Principles of Database Query Processing for Advanced Applications
Clement Yu and Weiyi Meng
- 1. Introduction to Relational Query Processing
- 1.1 The Relational Data Model
- 1.2 An Overview of query Processing and Optimization
- 1.3 Fast Access Paths
- 1.4 Single Operation Processing
- 1.5 Determining the execution Order of Operations
- 2. Query Processing In Object-Oriented Database Systems
- 2.1 Object-Oriented Data Model
- 2.2 OQL: An Object-Oriented Query Language
- 2.3 OODB Query Processing and Optimization
- 2.4 Indexes in OODB Systems
- 3. Query Processing in Distributed Relational Database Systems
- 3.1 Distributed Database Concepts
- 3.2 Distributed Processing of Joins
- 3.3 Processing Chain Queries
- 3.4 Semi-Join
- 3.5 Combining Semi-Joins with Joins
- 4. Query Processing in Multidabase Systems
- 4.1 Multidatabase System Architecture
- 4.2 Schema Integration Operators and Data Inconsistencies
- 4.3 Global Query Optimization
- 4.4 Query Translation
- 5. Parallel Processing of Relational Queries
- 5.1 Basic Concepts of Parallel Processing
- 5.2 Data Partitioning Techniques
- 5.3 Parallel Sorting Algorithms
- 5.4 Parallel Processing of Selections and Projections
- 5.5 Parallel Processing of Joins
- 5.6 Parallel Query Op
The aim of query processing is to find information in one or more databases and deliver it to the user quickly and efficiently. Traditional techniques work well for databases with standard, single-site relational structures, but databases containing more complex and diverse types of data demand new query processing and optimization techniques.
Most real-world data is not well structured. Today's databases typically contain much non-structured data such as text, images, video, and audio, often distributed across computer networks. In this complex milieu (typified by the world wide Web), efficient and accurate query processing becomes quite challenging.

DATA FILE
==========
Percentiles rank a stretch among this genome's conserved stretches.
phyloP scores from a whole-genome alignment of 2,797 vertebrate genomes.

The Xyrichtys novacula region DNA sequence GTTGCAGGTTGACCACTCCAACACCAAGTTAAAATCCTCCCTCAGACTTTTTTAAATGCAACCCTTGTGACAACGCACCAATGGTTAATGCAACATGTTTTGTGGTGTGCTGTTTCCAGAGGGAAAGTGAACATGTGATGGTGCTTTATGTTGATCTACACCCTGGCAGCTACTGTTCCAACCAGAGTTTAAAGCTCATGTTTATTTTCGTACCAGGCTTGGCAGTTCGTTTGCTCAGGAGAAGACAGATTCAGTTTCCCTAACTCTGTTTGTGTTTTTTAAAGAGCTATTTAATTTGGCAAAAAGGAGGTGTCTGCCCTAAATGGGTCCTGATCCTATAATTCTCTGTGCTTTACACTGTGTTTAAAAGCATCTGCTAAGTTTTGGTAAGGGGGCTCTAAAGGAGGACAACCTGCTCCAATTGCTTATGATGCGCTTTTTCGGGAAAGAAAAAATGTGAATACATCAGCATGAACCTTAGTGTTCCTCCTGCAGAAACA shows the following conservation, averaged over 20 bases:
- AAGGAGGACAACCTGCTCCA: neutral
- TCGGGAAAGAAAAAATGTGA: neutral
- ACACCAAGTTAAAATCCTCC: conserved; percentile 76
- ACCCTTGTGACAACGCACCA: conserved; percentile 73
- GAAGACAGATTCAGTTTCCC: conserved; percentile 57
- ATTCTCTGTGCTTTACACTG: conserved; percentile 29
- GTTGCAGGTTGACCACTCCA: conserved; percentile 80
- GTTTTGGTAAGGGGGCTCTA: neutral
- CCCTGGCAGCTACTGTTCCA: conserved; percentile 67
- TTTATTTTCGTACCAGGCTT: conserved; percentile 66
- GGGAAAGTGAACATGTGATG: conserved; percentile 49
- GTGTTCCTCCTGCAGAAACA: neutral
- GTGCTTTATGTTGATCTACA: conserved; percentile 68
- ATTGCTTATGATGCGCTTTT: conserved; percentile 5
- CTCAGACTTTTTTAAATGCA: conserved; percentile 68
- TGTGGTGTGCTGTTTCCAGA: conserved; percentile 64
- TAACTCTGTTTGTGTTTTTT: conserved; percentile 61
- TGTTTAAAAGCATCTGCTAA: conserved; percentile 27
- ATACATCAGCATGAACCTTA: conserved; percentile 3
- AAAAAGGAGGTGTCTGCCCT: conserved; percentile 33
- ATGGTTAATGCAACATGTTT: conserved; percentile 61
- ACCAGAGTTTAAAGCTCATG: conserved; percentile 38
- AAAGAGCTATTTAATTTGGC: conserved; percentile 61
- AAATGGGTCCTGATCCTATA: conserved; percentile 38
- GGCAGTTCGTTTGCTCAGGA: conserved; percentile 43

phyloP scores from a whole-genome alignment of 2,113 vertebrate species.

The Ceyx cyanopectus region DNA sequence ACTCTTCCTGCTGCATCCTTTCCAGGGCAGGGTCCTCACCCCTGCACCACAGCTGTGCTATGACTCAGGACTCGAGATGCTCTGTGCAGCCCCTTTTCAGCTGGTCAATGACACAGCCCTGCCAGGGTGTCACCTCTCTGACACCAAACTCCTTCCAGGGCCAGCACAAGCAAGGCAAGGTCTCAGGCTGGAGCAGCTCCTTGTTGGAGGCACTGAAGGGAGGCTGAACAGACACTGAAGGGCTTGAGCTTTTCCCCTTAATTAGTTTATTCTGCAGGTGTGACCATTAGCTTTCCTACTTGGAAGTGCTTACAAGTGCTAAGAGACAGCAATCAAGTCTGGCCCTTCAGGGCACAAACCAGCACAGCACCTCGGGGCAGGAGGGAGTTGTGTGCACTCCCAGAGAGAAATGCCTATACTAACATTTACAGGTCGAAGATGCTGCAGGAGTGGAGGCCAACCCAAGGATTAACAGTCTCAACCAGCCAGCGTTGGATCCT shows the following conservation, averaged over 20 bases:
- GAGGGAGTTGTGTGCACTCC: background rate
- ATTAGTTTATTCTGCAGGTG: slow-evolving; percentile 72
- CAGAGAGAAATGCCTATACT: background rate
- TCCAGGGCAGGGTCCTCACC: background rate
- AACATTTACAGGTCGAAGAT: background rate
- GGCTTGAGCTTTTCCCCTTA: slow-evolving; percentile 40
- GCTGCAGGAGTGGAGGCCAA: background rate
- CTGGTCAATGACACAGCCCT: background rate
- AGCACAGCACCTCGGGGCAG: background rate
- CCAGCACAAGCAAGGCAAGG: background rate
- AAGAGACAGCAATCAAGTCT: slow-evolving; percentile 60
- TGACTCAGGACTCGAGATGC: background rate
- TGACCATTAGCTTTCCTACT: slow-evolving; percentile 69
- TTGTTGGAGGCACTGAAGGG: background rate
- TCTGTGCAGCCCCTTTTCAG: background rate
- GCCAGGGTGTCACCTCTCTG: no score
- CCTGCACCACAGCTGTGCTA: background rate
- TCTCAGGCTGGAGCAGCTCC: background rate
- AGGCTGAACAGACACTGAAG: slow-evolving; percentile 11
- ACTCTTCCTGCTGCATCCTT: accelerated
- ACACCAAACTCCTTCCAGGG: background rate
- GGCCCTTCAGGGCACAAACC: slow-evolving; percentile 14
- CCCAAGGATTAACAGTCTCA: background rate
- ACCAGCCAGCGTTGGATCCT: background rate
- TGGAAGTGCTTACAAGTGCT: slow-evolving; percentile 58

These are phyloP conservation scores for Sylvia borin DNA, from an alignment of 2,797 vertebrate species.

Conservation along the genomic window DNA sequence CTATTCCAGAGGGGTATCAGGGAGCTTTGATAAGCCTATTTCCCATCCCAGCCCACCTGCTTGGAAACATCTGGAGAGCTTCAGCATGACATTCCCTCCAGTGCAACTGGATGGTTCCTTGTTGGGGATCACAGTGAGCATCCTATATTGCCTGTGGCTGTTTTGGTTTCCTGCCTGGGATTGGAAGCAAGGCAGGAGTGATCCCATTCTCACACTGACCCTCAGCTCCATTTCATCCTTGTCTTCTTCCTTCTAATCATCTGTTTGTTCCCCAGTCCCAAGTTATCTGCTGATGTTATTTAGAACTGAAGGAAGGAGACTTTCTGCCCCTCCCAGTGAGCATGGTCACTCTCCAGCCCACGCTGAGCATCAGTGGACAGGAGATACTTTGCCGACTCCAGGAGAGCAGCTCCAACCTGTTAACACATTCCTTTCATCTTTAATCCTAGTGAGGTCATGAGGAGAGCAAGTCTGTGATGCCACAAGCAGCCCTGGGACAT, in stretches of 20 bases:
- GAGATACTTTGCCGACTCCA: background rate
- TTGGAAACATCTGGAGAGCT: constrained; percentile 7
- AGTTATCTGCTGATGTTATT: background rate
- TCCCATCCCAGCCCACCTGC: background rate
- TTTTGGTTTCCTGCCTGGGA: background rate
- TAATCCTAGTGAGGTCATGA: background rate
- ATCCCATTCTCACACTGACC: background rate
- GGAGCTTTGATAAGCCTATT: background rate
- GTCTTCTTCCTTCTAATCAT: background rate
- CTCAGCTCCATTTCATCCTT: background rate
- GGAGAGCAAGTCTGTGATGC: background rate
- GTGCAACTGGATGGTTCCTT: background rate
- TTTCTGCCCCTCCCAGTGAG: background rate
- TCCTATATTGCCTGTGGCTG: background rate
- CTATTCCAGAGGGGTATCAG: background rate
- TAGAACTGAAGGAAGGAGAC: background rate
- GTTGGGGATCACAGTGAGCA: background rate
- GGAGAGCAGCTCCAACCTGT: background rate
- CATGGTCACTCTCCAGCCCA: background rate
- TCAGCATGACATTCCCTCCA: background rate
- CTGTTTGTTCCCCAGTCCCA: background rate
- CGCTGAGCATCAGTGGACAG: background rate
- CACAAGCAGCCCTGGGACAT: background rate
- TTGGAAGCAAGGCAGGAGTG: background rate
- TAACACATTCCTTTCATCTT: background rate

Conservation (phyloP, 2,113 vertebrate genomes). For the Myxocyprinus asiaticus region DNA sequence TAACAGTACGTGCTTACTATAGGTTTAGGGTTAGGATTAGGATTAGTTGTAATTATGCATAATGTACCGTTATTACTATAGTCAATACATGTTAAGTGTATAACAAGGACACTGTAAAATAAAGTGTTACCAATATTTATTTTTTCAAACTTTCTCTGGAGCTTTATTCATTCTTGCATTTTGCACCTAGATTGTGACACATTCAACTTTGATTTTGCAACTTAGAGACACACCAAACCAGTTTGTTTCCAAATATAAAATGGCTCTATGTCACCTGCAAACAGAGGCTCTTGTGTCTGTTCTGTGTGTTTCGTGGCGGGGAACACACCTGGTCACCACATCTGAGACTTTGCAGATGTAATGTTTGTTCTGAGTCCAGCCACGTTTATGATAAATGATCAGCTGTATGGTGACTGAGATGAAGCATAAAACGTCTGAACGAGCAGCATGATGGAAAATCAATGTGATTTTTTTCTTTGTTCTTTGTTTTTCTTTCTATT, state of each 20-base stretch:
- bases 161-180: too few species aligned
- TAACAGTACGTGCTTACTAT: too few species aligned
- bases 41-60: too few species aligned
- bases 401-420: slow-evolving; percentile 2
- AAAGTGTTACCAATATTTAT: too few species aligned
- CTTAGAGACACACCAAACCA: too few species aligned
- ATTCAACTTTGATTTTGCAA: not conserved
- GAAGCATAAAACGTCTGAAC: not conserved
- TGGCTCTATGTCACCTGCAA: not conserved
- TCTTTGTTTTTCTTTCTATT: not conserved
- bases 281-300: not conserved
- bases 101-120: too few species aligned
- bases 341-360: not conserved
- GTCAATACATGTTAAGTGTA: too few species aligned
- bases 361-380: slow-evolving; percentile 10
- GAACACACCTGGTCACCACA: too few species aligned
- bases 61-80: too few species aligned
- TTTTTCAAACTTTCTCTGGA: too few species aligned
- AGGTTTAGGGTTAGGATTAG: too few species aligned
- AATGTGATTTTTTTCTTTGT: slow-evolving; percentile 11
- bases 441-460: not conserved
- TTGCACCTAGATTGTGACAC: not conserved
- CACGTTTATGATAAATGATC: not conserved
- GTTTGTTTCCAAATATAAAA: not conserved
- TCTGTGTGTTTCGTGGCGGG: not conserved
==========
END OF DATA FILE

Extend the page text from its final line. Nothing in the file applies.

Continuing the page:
Principles of Database Query Processing for Advanced Applications teaches the basic concepts and techniques of query processing and optimization for a variety of data forms and database systems, whether structured or unstructured.
- This is the only reference work that covers query processing and optimization techniques for structured and unstructured data, written with the non-expert in mind, with a minimum of mathematical details.
- This book teaches query processing techniques for multimedia, object-oriented, deductive, parallel, and distributed databases, as well as heterogeneous multidatabase systems, fuzzy relational databases, and techniques for different types of unstructured data.
- Each chapter contains examples, tables and figures, class exercises, and a detailed bibliography.
- No. of pages:
- © Morgan Kaufmann 1997
- 1st December 1997
- Morgan Kaufmann
- eBook ISBN:
- Hardcover ISBN:
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Clement Yu holds a Ph.D. in Computer Science from Cornell University, and is currently a professor in the Department of Electrical Engineering and Computer Science at the University of Illinois, Chicago. He served as chairman of the ACM Special Interest Group on Information Retrieval, as an advisory committee member to the National Science Foundation, and as general chair/program committee chair to several database/information retrieval conferences and workshops. He has consulted for System Development Corporation (now Unisys) on distributed query processing, for MCC and Unisql on query processing in heterogeneous database systems, worked on a fuzzy database system project for Omron Corporation. He is a member of Linden Technology which applies associative memory for advanced database applications. Dr. Yu is an associate editor/on the editorial board of IEEE Transactions on Knowledge and Data Engineering, the Journal of Distributed and Parallel Databases and the International Journal of Software Engineering and Knowledge Engineering. His research interests include database management, information retrieval for multimedia, and applications to medicine.
Weiyi Meng holds a Ph.D. from the University of Illinois, Chicago, and is an Assistant Professor in the Department of Computer Science at the State University of New York, Binghamton. His research interests include heterogeneous database systems, query processing, Internet-based information retrieval, view maintenance and fuzzy databases. He has published in many well-established journals and conference proceedings.